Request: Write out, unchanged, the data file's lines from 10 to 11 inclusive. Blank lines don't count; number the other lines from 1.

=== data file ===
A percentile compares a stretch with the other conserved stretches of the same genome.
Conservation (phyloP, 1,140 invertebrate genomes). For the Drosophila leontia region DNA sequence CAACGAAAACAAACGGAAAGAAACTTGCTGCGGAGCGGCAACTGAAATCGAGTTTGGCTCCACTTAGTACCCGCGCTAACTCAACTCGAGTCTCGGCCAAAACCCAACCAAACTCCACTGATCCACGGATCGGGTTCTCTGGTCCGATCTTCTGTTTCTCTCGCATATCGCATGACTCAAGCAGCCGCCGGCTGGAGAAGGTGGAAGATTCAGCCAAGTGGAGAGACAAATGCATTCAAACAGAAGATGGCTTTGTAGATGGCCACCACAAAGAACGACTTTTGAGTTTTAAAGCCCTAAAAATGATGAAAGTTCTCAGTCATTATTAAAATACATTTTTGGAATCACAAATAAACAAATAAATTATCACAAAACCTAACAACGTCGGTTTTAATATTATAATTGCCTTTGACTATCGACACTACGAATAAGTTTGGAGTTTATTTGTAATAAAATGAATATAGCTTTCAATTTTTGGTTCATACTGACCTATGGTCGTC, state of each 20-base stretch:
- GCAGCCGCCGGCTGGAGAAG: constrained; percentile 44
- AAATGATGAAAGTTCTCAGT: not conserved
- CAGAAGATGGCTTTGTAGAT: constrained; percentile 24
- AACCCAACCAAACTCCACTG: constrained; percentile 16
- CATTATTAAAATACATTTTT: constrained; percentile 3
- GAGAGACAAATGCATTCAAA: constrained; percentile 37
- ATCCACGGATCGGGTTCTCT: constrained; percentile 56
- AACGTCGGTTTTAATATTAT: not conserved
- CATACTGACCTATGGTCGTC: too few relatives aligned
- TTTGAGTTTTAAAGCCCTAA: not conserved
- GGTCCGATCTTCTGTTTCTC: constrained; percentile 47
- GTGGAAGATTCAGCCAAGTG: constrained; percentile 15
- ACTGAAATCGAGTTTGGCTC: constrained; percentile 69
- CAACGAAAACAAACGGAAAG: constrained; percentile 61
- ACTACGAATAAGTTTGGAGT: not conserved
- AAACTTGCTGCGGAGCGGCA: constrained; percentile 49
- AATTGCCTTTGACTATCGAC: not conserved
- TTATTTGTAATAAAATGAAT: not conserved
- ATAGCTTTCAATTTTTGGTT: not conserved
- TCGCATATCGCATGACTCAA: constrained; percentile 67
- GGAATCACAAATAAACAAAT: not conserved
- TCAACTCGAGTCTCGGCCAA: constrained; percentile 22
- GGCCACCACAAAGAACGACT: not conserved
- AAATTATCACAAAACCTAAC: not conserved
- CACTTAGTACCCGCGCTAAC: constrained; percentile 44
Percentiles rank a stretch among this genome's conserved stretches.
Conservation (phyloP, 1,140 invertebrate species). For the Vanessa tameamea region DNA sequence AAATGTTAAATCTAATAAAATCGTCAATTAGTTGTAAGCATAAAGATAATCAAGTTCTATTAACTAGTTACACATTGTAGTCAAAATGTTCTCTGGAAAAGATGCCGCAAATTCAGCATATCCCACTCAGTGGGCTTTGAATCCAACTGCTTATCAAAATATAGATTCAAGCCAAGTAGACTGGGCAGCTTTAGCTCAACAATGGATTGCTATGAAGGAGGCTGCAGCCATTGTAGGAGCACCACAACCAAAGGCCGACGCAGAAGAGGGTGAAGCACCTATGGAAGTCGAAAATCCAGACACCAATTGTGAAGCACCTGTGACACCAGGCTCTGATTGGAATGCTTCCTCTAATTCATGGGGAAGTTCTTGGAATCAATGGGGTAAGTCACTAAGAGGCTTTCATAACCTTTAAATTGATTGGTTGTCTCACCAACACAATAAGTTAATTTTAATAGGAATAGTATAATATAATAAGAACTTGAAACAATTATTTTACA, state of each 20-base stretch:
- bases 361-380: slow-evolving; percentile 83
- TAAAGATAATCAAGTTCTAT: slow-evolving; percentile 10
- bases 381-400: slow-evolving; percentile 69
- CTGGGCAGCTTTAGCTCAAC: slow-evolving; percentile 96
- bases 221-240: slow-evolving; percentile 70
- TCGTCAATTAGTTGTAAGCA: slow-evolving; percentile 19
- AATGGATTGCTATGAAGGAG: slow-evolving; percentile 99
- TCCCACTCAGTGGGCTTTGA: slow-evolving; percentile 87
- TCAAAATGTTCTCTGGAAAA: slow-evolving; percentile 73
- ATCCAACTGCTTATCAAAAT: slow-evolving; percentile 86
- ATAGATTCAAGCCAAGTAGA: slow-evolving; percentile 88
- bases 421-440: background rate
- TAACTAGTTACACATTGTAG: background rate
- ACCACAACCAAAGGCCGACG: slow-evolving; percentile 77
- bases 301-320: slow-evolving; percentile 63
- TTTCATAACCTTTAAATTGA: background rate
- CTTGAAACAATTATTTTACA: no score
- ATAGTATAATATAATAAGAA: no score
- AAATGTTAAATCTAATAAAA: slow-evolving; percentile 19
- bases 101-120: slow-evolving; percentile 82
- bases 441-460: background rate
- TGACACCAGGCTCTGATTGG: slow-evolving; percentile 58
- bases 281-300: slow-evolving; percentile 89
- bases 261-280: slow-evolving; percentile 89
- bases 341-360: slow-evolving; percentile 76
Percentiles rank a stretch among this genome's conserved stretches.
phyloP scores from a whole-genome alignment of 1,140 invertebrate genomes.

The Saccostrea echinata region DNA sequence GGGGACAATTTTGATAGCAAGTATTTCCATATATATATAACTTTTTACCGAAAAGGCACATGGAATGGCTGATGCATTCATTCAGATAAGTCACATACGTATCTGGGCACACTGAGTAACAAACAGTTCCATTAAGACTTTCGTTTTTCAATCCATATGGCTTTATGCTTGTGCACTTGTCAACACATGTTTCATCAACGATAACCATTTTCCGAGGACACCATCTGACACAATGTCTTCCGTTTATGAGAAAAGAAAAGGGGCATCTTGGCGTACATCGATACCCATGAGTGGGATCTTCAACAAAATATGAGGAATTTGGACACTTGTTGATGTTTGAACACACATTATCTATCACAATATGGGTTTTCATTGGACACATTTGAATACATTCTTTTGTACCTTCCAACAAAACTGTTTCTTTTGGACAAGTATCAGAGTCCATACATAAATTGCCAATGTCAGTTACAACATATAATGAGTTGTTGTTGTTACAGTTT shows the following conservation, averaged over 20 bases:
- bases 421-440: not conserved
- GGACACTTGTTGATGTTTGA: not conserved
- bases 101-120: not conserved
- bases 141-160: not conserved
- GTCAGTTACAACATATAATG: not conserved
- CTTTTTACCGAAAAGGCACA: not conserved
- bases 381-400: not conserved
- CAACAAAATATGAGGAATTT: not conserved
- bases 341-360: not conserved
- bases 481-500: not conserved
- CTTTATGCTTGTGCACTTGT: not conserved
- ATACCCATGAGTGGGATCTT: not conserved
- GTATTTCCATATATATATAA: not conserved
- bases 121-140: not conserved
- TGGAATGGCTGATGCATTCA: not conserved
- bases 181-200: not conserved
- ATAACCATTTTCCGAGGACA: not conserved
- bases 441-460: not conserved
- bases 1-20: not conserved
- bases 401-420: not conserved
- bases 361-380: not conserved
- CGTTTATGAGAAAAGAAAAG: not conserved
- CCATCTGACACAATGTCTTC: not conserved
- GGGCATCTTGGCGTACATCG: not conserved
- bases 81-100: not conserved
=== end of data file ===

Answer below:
- AACGTCGGTTTTAATATTAT: not conserved
- CATACTGACCTATGGTCGTC: too few relatives aligned